Three men pose for a picture on the outdoor patio of Wayward Bar and Kitchen in Federal Hill. One is wearing a purple Baltimore Ravens shirt.

The eve before the first Baltimore Ravens game of the season, Paul Agustin went to bed shortly after midnight — early on a Saturday for the 26-year-old Canton resident, whose friends stayed out late partying. He needed to be well rested. Game day was coming.

Sunday’s celebrations began at 10 a.m. for Agustin with pregame libations. He and a friend, 28-year-old Pierre Mensah, made their way to Wayward Bar and Kitchen in Federal Hill, where the bass boomed and large flat-screen televisions broadcast the Ravens game against the New York Jets. Agustin and Mensah mingled with the crowd, composed primarily of young people in purple jerseys who drank, danced and cheered their way through the day.

For Agustin, the first NFL game day of the season is “the first holy day of the year,” he said.

“We’re ready for Sundays. I may not be at church,” he said. “But guess what? Sunday, I’m preaching out here.”

Agustin said his NFL team is the Pittsburgh Steelers, who inched by with a 23-20 win against the Cincinnati Bengals on Sunday. But in Baltimore, where the Ravens reign, Agustin is just happy to celebrate the return of Sunday football and all the infectious, exultant energy that comes with it.

Mensah, who described himself as an “avid” sports gambler and Detroit Lions fan, said he’s been itching for the start of the new season. “I’m just here for the fun. It’s a great time — I like that we live in a football city,” he said.

All across this football city, fans gathered at bars to watch the Ravens crush their opponents in the 24-9 match. For many, the day was about more than just the game. Football season is a time to gather with friends and create community. That was the experience of Katy Jordan, a 42-year-old Catonsville resident who traveled to Baltimore with her husband and two children to watch the Ravens at Mick O’Shea’s in Mount Vernon.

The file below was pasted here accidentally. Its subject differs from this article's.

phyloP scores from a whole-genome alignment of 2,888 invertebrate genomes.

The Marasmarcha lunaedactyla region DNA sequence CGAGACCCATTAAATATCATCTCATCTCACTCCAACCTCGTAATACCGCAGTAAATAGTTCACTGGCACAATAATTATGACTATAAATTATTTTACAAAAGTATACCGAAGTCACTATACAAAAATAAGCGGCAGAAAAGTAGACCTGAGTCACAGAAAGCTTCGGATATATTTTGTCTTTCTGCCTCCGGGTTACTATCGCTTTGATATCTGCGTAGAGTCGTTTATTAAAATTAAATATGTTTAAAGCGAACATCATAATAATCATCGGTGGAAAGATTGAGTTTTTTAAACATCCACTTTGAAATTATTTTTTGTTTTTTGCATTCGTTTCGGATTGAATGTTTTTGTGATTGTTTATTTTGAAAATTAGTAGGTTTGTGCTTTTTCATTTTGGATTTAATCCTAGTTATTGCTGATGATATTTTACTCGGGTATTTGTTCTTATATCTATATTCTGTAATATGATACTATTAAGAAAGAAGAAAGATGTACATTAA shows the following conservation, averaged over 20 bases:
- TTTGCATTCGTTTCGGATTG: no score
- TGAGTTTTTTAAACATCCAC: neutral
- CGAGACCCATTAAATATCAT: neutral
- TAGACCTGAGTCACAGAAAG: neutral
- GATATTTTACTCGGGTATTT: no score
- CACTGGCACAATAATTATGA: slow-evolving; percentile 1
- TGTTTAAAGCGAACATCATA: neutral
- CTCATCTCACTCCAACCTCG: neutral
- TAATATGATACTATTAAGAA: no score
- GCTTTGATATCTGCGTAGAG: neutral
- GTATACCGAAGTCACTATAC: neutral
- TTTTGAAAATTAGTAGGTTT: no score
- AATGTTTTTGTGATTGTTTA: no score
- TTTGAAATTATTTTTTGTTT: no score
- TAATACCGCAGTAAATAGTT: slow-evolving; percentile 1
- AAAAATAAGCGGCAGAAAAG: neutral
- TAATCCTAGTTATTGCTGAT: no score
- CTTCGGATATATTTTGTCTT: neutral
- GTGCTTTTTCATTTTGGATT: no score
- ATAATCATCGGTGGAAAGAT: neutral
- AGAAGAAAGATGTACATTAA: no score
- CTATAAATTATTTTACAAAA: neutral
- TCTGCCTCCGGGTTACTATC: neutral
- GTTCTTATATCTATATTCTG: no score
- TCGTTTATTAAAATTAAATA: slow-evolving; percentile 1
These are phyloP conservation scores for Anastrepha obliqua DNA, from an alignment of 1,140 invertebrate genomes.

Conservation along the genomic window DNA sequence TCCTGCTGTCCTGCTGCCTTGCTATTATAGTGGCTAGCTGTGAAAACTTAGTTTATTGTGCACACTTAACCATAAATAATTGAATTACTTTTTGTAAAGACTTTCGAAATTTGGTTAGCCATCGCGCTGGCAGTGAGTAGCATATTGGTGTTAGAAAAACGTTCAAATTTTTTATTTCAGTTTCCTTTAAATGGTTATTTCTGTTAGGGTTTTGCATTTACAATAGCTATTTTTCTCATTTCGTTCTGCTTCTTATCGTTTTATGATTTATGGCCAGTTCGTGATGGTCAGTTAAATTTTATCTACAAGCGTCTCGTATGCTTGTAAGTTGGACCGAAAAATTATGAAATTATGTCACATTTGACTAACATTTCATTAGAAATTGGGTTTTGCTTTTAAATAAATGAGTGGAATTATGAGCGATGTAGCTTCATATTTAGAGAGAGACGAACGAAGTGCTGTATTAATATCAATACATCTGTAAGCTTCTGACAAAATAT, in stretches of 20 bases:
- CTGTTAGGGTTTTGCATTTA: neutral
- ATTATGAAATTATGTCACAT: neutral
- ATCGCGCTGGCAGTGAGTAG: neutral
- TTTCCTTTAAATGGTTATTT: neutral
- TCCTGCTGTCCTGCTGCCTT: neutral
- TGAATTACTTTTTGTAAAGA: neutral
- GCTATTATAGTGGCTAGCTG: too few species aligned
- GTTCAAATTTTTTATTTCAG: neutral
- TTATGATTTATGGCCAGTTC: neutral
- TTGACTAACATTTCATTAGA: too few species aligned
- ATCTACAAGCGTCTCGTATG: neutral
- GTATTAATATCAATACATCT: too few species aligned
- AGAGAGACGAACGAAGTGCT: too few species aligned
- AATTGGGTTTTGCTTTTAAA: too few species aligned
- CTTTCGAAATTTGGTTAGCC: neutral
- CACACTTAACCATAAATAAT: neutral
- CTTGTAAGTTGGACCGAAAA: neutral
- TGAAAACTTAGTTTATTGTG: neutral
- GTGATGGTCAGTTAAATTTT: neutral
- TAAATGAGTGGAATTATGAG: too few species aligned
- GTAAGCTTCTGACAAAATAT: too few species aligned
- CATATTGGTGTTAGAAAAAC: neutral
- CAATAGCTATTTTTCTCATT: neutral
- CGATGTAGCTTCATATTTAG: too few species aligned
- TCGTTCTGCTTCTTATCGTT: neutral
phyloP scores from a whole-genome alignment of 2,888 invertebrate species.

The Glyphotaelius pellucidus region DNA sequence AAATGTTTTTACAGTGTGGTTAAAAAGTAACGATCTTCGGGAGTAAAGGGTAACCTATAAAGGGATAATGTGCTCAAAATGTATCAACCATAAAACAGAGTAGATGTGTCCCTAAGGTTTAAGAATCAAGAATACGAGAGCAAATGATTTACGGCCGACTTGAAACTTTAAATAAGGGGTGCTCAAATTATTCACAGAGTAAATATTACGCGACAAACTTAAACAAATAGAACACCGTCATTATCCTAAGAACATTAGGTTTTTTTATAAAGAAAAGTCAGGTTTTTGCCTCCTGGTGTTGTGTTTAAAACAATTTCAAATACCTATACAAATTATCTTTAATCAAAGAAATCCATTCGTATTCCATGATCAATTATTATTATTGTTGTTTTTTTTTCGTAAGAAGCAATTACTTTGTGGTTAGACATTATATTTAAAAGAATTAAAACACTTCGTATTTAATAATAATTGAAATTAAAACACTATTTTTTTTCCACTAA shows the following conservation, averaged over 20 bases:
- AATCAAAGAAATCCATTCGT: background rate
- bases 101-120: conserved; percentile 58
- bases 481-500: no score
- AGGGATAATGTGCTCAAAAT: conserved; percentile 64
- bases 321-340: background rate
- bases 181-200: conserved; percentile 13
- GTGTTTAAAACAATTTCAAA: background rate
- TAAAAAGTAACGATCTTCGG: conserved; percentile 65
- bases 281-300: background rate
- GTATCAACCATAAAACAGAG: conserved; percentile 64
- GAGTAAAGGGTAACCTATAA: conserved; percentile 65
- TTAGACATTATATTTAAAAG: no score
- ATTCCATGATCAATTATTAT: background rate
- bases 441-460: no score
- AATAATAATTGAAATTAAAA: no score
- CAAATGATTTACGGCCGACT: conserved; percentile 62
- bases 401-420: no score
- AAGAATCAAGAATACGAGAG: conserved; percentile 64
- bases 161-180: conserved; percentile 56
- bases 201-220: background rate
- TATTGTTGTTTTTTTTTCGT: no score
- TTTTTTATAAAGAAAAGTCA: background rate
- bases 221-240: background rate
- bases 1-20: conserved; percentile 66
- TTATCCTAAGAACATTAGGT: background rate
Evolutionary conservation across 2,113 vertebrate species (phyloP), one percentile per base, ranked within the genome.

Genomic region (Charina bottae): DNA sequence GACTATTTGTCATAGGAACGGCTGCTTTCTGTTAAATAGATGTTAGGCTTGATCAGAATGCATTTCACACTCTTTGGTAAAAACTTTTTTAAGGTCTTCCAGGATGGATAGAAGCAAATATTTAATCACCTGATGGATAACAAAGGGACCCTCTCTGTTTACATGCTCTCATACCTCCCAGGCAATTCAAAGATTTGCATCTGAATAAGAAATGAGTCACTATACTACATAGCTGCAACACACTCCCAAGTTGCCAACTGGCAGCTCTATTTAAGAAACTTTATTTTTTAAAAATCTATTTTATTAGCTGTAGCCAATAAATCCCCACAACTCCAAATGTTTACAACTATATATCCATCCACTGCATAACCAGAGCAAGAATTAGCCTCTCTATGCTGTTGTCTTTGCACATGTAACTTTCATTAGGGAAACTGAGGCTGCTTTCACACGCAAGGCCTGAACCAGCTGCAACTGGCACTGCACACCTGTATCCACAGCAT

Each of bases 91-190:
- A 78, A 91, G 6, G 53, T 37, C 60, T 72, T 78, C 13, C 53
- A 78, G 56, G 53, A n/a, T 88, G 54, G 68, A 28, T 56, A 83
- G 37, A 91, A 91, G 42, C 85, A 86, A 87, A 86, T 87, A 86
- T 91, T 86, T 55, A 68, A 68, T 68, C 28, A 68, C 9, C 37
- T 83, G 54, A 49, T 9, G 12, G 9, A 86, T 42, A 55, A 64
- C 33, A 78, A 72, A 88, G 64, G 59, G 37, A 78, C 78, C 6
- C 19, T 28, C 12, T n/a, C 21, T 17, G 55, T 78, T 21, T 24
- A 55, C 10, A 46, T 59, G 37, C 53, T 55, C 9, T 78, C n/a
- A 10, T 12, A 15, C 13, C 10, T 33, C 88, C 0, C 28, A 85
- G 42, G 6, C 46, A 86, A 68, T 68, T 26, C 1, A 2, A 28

“I’m excited for the season. My friend here [with me], we do a lot of texting and just joke about it [being] the most wonderful time of the year, Ravens season,” said Jordan, who sported quarterback Lamar Jackson’s No. 8 jersey.

Jordan lived in Mount Vernon for 15 years before moving out of Baltimore City. She still returns to a favorite neighborhood haunt to watch many Ravens games each season. On Sunday, a dedicated group of fans — neighbors, former high school classmates and co-workers — gathered at the Irish pub. They downed IPAs and snacked on “Irish wontons” filled with potato, cheese and bacon.

Last year’s season was a disappointing one for many Ravens fans. Jordan said injuries brought the team down and she was discouraged to see Baltimore part ways with veteran player Brandon Williams. This year is a new beginning.

“We’re primed for a strong season, so we’ll see. [I’m] excited. Always optimistic at the beginning, as long as everyone stays healthy,” she said.

A man and a woman, both wearing purple Ravens jerseys, stand in front of a bar playing football on the television.

A table over at Mick O’Shea’s, Eric Bannet broke into a wide smile, boomed, “Hey, hey, hey!” and gave a double-high five to a friend as the Ravens scored a touchdown during the second quarter. The 46-year-old said he woke up Sunday filled with optimism.

“I think this is kind of a fun game as [Joe] Flacco is starting for the Jets. He was the guy who won our last Super Bowl,” Bannet said.

Bannet said it makes him nervous that Jackson has not signed a contract. ESPN reported Sunday that the quarterback turned down a five-year extension worth more than $250 million.

“I just love Lamar. ...” Bannet said. “I would love to have him as a career Raven.”

A man holds a plastic cup of orange crush, a favorite Maryland cocktail, in a bar while a Ravens football game plays on screens in the background.

A few miles to the southeast, Looney’s Pub in Canton was bathed in the glow of purple lights in honor of the Ravens game. Patron Michael Guterl had walked there from his home, two blocks away, to watch the team he’s supported since 1996.

“It’s an incredible season” for Baltimore area sports, the 50-year-old said, pointing out that the Orioles are trying to make the MLB playoffs and the University of Maryland’s football team is off to a 2-0 start.

Downing an orange crush, a Maryland favorite made from vodka, orange juice and orange-flavored liqueur, Guterl offered his game day analysis.

“Early on, [Jackson] looked a little rusty, and it’s probably because they didn’t play him a lot in the preseason. They seem a little inconsistent, but they seem to be playing a little bit better in the second half so I’m excited. We’ll see what it brings us, but I say we’ll take it one game at a time,” he said.

Read more: